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ROBOT PLAY Wrong opening lead

#1 User is offline   dalmov 

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Posted 2018-July-09, 02:39

The other day, I played a number of boards with three robots. I must admit that the robots bid precisely, and once a contract is established they play perfectly to fulfill it.
But, there seem to be a little problem with their defense, especially with their opening lead. In the following, I will show some examples where the robots chose a wrong opening lead that resulted in a fatal loss on their part.
With the first board, LHO-robot chose the 8 for opening lead, top of no thing, meaning “leading through strength”. Thanks to this, I had time to cash A then K of to discard the losing . Thereafter, I had time to finesse for the Q of to make 13 tricks for a top score! The mistake with the robots is that they are probably not programmed to lead the “unbid suit”, which is in this case, and then, everybody will have an average score only.

With the second board, LHO-robot chose the opening lead of the 10 to RHO-robot’s Ace, which then returned a . Thanks to this, I had time to manage to make the doubled contract of 3- for another top score! LHO-robot seems not to be programmed to lead 3 rounds of first, then shifted to a and after that just waited for winning two more tricks: a and a , a set of 2 tricks for a penalty of 300 points.

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#2 User is offline   Tramticket 

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Posted 2018-July-09, 04:00

I might have made either off these leads. But I definitely wouldn't have bid the hands like that:

- Board 6: Did you really overcall at the three level on that ropey five-card jack-high suit? It was asking to be doubled and you were lucky to find partner with three-card support and some useful values.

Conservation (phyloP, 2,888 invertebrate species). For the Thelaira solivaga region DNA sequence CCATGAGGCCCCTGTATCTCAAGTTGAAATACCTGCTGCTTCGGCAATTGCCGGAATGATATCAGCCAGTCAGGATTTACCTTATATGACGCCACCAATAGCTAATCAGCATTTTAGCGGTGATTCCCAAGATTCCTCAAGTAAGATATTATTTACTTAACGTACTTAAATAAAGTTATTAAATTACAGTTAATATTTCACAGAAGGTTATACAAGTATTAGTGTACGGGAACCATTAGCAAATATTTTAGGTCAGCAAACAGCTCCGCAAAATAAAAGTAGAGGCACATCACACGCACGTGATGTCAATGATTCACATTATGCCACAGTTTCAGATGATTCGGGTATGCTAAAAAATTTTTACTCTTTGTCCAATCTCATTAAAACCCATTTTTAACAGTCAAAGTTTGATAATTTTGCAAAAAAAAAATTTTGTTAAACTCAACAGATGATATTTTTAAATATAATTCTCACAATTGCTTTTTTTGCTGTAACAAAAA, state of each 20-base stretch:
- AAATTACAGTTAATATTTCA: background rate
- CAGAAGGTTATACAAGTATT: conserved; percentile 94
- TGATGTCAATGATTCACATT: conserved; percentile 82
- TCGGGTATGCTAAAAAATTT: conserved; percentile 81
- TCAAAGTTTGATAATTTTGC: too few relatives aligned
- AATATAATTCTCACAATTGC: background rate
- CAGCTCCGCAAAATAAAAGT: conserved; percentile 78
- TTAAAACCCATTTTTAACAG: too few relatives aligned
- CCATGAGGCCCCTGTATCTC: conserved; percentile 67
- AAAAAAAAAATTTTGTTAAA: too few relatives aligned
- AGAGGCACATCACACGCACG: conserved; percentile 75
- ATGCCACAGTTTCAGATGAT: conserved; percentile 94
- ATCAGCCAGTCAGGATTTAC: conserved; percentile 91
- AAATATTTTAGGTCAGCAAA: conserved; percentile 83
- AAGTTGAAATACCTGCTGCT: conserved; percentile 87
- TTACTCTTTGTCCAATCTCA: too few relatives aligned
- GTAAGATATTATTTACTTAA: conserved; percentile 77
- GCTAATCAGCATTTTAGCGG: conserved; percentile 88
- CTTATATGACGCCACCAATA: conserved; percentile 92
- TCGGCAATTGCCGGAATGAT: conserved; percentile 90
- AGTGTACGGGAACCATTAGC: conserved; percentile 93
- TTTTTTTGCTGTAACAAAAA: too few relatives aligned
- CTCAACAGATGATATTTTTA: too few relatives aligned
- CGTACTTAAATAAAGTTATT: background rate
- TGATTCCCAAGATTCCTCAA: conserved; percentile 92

- Board 7: North has a massive hand after South reverses and 4 doesn't begin to do justice to the hand. The jump to 6 also looks a bit premature.
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#3 User is offline   Stephen Tu 

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Posted 2018-July-09, 08:35

The bots do have big problems on the defense, but these are mainly:
  • no understanding of defensive signalling whatsoever
  • not giving enough slack for a human bidder to have deviated from system being weaker/stronger than expected range or have unexpected shape.

The way the bots work generally is to deal out a bunch of random hands that match what it thinks the auction shows and the known previous cards played, find the best card(s) double dummy, then play the best card on average or choose randomly among tied winners. This generally works kind of OK, but the main flaws above kick in when:
  • signalling would make one continuation much clearly better than another (humans understand this, and use signals to vastly constrain the possible remaining layouts, because "partner wouldn't signal that way" if holding certain hands)
  • the human bidder doesn't have anything resembling what it thinks the bidding shows, which is either because the human bidder psyched, deviated slightly, or the bidding database is buggy on the auction in question (unfortunately the bidding DB has a ton of bugs, especially on competitive auctions)

As for opening leads though, generally it is OK if it understands the auction. (It may not on the first one, reverse sequences are rare with north/south jumping subsequently). Opening leads are a really inexact science, and margins are often pretty small. Humans use rules of thumb like "lead partner's suit" or "lead the unbid suit" or "lead from longest & strongest vs NT", but in reality these turn out very frequently the wrong thing to do. In theory the bot method, if it is modeling the hands for the auction correctly (frequently not because of the database bugs/holes), is going to be far more accurate than human rules of thumb on average. If we forced it to do human-like things such as always lead the unbid suit or always lead partner's suit, almost certainly it will do worse overall than its current method of statistically analyzing for the best lead. We should not want that. Mainly we want bidding database to be fixed so that the sample it is generating is representative of real-life.

On the second one, though I think the double by the bot is overly aggressive, leading a club and heart return was fine in theory, it is still setting the contract at that point and no better than the diamond. The mistake came later in the defense. Note leading diamonds doesn't set it 2; south still gets 2 diamonds, 3 hearts, 2 spades and a club, for down 1.